Steubenville, Ohio, Feb 17, 2005 (CNA) - North American director of the World Youth Alliance (WYO), Cole Siemion made a visit to Ohio’s Franciscan University of Steubenville recently to share tactics with students who will lobby delegates at the United Nations this spring.

According to the University, Siemion “met with two dozen students who will travel to New York in March to lobby UN delegates at the event marking the tenth anniversary of the Beijing Conference on Women.”

The students, led by Dr. Brian Scarnecchia, chair of the University’s department of Humanities and Catholic Social Thought, will try and emphasize the Church’s teachings on the dignity of women and respect for all human life, specifically victims of abortion.

Siemion commented that the presence of the University students could have a great effect on the UN and that, “we have found that many delegates find it very refreshing to hear from a youthful presence.”

The University also noted that the WYO is “preparing a statement for the UN…that is in line with Catholic Church teachings on the dignity of women and respect for human life.”

They are also fighting for a complete ban on human cloning.

The students will travel to New York during the University’s spring break, March 7th through 11th.

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UN office in Paraguay says legalized abortion in Paraguay only a “suggestion” and “recommendation”

Asunción, Paraguay, Feb 17, 2005 (CNA) - Responding to a report by the news agency Noticias Globales on the pressure from a United Nations affiliated feminist organization to get Paraguay to legalize abortion, the UN office in Paraguay issued a statement saying the organization was only making suggestions.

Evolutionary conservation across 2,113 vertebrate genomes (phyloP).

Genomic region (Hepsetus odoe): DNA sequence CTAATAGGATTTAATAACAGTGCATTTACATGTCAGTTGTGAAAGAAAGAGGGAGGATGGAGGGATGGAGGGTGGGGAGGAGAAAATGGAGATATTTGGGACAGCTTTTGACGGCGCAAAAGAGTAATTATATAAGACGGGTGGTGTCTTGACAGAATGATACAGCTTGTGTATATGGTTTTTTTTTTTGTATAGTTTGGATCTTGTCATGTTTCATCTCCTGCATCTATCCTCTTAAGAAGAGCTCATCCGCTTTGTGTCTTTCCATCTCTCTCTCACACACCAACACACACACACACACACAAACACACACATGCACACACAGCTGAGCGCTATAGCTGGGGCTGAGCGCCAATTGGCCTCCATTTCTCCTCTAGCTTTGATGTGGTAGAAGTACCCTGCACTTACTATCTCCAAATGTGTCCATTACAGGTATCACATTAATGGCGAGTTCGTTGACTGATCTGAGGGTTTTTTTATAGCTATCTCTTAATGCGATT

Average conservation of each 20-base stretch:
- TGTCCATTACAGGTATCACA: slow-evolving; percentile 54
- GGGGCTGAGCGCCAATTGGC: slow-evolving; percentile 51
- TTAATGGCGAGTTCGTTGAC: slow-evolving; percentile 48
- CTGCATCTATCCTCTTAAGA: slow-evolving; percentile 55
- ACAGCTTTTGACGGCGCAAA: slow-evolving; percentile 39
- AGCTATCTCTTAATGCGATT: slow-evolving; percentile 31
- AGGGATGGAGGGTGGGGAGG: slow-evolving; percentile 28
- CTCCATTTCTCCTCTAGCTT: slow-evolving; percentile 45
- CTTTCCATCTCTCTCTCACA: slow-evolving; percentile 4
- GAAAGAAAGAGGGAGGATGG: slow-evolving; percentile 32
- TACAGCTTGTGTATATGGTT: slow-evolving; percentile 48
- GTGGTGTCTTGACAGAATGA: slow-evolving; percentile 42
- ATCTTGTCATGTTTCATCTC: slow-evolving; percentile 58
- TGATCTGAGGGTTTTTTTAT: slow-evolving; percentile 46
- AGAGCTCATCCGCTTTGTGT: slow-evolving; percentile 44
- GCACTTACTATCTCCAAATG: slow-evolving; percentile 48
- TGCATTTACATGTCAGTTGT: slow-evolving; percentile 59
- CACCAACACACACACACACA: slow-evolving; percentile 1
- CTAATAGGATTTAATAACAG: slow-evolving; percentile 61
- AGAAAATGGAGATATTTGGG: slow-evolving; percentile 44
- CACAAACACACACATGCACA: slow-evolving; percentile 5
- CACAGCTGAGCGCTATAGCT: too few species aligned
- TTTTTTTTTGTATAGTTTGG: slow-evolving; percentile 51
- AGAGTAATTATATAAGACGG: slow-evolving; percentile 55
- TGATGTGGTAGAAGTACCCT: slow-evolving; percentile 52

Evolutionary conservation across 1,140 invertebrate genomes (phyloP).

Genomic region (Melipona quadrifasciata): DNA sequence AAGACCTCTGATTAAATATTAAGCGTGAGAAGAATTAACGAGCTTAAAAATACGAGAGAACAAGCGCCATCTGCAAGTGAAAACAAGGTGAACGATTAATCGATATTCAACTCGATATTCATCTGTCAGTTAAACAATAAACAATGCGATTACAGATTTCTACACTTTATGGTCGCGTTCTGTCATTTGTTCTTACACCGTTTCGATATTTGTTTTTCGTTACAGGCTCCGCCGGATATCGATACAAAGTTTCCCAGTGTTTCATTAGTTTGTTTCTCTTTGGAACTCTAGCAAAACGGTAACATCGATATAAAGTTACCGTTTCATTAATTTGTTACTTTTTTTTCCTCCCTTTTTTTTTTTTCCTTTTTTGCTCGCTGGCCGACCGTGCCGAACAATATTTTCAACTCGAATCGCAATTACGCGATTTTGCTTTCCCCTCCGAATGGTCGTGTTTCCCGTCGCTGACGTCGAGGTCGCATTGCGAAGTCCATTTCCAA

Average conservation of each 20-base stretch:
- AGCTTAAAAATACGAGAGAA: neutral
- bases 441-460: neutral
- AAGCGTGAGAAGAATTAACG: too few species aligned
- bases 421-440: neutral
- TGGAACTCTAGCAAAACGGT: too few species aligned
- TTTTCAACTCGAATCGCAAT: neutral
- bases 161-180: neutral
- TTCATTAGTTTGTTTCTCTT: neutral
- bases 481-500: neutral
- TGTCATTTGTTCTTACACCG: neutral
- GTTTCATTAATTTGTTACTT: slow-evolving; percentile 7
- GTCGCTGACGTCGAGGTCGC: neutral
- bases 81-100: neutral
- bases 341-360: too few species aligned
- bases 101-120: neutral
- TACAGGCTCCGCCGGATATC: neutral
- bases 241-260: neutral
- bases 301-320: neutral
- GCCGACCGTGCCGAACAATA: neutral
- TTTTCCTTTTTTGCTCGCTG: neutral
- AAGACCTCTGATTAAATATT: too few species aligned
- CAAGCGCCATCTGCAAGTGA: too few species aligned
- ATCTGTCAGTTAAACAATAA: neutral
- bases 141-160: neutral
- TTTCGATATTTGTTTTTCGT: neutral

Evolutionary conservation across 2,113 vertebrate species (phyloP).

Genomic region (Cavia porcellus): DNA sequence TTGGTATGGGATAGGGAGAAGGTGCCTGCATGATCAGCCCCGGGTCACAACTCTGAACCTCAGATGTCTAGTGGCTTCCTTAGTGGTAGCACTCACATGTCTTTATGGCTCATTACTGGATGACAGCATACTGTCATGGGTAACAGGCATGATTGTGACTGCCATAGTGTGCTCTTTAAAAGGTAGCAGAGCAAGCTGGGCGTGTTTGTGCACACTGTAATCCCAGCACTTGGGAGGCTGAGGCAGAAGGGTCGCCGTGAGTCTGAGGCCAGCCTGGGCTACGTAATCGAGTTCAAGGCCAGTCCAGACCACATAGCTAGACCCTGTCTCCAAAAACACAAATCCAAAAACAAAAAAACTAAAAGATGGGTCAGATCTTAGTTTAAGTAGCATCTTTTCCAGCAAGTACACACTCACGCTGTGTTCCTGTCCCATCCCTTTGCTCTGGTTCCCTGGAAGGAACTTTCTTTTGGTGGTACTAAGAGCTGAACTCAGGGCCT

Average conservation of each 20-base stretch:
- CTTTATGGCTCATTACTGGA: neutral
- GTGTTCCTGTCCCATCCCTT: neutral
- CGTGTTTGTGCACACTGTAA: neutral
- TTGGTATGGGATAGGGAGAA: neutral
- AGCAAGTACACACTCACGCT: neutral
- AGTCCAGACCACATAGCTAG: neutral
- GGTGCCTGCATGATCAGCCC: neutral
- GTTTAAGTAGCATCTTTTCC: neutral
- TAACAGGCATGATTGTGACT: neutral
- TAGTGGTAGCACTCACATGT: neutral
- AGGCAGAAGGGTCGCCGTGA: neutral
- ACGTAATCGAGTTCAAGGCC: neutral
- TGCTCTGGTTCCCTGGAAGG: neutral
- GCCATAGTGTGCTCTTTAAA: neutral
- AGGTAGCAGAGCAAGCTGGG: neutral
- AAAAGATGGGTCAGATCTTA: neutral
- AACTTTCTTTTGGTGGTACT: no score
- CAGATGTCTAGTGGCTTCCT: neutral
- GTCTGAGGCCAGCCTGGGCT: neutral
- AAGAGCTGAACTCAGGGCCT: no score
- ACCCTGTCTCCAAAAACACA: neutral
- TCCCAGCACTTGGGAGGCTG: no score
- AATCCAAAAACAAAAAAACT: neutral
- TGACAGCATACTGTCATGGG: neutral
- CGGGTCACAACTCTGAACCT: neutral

Several days ago, the United Nations’ Committee for the Elimination of Discrimination Against Women called for Paraguay to revise its laws that criminalize abortion.

The Committee was created by the UN to verify the elimination of all forms of discrimination against women. Its authority has been freely ratified by each nation.

Due to the markedly pro-abortion and feminist leanings of the Committee, numerous pro-life organizations have pressured their respective nations to abstain from ratifying its protocol, which would give the Committee the ability to interfere in internal politics.

According to the news agency Noticias Globales, during the last meeting of the Committee in New York from January 10-28, its “experts” expressed their concern for “the connection between high maternal mortality rates and the criminalization of abortion under national laws that have not yet been struck down.”

Committee “expert” Salma Khan expressed “great concern for the high maternal mortality rate, a result of the lack of family planning services and because of illegal abortions” in Paraguay, and she told the delegation that according to the Convention women should have complete access to family planning services,” that is, to unrestricted abortion.

UN clarification